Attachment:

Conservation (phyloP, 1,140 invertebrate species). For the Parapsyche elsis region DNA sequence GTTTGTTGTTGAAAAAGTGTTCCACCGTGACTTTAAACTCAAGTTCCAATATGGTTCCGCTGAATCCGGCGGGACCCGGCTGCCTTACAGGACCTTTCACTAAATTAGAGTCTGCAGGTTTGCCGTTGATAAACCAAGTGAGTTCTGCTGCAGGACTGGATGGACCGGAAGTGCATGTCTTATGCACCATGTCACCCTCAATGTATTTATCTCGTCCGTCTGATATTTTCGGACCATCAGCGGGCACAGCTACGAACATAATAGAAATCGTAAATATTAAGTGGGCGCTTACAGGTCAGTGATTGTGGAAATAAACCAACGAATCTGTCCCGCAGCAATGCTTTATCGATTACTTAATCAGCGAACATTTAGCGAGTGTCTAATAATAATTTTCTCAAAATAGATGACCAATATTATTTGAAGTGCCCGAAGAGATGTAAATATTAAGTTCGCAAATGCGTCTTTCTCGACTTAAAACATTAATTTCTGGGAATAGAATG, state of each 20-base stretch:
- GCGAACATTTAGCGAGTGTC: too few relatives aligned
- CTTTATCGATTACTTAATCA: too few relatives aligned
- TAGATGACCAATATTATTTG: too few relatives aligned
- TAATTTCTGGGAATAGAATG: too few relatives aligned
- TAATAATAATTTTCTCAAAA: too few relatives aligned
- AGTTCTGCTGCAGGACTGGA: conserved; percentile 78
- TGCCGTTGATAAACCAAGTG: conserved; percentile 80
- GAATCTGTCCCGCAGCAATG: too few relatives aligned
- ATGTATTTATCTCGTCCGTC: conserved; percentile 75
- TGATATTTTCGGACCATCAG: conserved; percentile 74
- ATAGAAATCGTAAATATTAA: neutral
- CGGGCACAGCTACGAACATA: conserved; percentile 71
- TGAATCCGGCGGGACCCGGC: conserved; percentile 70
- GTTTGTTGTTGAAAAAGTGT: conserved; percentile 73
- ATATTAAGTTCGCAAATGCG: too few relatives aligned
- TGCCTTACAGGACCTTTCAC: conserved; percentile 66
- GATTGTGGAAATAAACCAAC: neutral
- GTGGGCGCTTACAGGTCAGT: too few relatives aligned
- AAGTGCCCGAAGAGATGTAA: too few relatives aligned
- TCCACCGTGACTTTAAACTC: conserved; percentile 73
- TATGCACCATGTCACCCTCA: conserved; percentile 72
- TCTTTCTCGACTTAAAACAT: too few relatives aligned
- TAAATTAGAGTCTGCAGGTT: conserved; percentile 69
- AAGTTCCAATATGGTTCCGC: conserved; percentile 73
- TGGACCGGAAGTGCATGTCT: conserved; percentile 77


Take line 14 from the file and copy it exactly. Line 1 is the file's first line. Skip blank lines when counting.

- TGAATCCGGCGGGACCCGGC: conserved; percentile 70